9. SeanNeedham

    SeanNeedham Ol' Sparky Honorary Life Member

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    Keeping it consistent does make less of a headache when it comes to the end point as well. I used to work with a video guy, a good lad in "static" video but for me didn't have enough balls in a live situation and would shy back from stuff; he was using Panasonics for a long while, then two years back (start of the off season) swapped one for a couple of different Sony and then added a couple different Canon to the mix and some parts of the videos he did after that point you'd see some things would trigger the "what's wrong with this here?" circuit at the back of the head as something small seemed "out" if looked at closely. It was just the slight inconsistencies of mixing footage from the different cameras.
    The new guys I now work with, they are so on top of this (even though it's something small) that they'll roll up with the hard cases of cameras, and when we've gone through the plans the lead guy chooses the best fit camera for it and all of them are on the same bodies.
     
  10. Activ8

    Activ8 I made the 1,000,000 th post

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    I used to use Canon 1Dx's fro my mobile static stuff, Phase One MF for the studio static stuff and Panasonic GH4's for the video stuff... but the cost and size of keeping three systems and backup cameras all going was becoming a huge headache. I swapped Canon for Fuji for a couple of years but could not do the Hi Res Medium format stuff or video with it, so all I was saving was weight. The constant however throughout all this was the Panny's for video. When the GH5 and G9's came out it allowed me to do everything on 1 system for the very first time. I now only have two G9 bodies and two GH5 bodies I have one full set of lenses and can do everything including the studio 80mp medium format stuff! The G9's can also act as backup or b-roll cams and the GH5's can backup the G9's for most things too! The video mixes well between the cams too!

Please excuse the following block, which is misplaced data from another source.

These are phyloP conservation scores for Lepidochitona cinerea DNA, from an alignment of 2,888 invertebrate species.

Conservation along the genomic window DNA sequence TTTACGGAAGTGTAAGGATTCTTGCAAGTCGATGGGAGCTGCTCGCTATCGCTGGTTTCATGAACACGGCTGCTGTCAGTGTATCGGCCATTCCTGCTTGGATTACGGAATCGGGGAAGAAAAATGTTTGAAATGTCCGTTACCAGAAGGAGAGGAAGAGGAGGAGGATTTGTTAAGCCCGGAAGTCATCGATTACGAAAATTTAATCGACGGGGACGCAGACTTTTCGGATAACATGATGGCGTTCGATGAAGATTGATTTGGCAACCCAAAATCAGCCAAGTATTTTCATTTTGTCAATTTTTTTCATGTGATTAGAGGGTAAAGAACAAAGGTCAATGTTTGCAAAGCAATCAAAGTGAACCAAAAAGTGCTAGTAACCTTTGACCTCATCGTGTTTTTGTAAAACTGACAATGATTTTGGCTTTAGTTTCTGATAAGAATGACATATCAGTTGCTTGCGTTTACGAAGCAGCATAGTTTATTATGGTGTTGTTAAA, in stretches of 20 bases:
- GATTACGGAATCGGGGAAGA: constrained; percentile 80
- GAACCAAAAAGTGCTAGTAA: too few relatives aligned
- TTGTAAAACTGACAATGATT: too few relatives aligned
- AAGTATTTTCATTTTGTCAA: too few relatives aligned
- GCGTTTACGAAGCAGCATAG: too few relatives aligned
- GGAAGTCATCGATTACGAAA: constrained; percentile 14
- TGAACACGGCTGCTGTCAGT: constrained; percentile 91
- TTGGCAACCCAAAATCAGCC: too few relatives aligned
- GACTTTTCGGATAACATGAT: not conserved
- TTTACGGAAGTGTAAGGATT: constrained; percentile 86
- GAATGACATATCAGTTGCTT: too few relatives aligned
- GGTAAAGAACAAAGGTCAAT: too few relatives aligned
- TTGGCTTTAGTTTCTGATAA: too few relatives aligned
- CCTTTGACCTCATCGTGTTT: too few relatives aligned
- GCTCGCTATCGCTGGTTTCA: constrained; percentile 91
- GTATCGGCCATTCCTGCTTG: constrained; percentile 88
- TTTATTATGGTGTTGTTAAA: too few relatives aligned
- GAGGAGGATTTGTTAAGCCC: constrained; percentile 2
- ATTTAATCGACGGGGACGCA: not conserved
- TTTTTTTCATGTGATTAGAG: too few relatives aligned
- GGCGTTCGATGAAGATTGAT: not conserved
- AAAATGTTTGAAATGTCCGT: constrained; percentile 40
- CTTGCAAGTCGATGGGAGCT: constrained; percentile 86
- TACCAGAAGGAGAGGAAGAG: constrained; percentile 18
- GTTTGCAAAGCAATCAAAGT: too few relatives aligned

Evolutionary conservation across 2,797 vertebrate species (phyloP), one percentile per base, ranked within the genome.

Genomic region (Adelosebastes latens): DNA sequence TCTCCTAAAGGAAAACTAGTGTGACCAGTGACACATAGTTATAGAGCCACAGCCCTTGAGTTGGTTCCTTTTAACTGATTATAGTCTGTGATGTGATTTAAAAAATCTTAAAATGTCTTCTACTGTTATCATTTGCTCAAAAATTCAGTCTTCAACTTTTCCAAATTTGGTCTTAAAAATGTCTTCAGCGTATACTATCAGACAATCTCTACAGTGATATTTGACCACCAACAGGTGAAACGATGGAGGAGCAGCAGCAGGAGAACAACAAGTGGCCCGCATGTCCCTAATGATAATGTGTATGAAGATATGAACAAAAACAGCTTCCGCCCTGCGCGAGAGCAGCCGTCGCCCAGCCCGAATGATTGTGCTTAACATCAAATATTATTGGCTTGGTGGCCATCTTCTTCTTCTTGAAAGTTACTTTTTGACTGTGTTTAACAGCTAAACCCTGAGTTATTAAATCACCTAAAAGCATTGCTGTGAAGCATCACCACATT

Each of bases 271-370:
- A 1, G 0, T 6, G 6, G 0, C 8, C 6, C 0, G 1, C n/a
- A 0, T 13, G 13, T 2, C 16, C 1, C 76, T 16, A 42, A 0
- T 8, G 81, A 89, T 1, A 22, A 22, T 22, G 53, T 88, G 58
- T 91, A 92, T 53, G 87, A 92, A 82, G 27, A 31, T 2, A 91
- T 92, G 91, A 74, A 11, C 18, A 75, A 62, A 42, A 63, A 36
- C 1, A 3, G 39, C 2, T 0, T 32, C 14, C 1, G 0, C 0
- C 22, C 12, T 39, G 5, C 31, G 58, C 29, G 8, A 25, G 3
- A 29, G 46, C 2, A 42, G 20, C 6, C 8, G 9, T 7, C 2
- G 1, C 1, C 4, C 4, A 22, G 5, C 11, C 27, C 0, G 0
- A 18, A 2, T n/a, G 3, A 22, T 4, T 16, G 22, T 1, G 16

11. Activ8

    Activ8 I made the 1,000,000 th post

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    Forgot to say the Panny's have a data pipeline so wide the can read the full 20mp sensor at 60fps without freezing or draining the batteries too quick either!
     
  12. SeanNeedham

    SeanNeedham Ol' Sparky Honorary Life Member

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    I've had a look at that G9 @Activ8, just for it's data-readout capabilities and it's response time; it's an impressive bit of kit and when the used prices start dropping on them, I wouldn't be surprised if one ended up following me home.
     
  13. Activ8

    Activ8 I made the 1,000,000 th post

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    The G9 makes my old 1Dx ii feel so slow... The autofocus even being contrast detect is blistering fast and focuses in the near dark! However I love it for use with a speed booster and a lens like the sigma art 18-35mm f1.8. This becomes a 25-50mm f1.1 lens for around £550! :)
     
  14. MikeB

    MikeB Always on Premium Member

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    Ok, so I get going with Panasonic but that's a small sensor. Apparently you don't need a sensor with nearly 4x the sensor size to satisfy you wide-angle requirements. The G9 does not provide 4096x2160 4K and while the GH5 does, it's only at 24p. So, you seem reasonably satisfied as far as frames per second as well.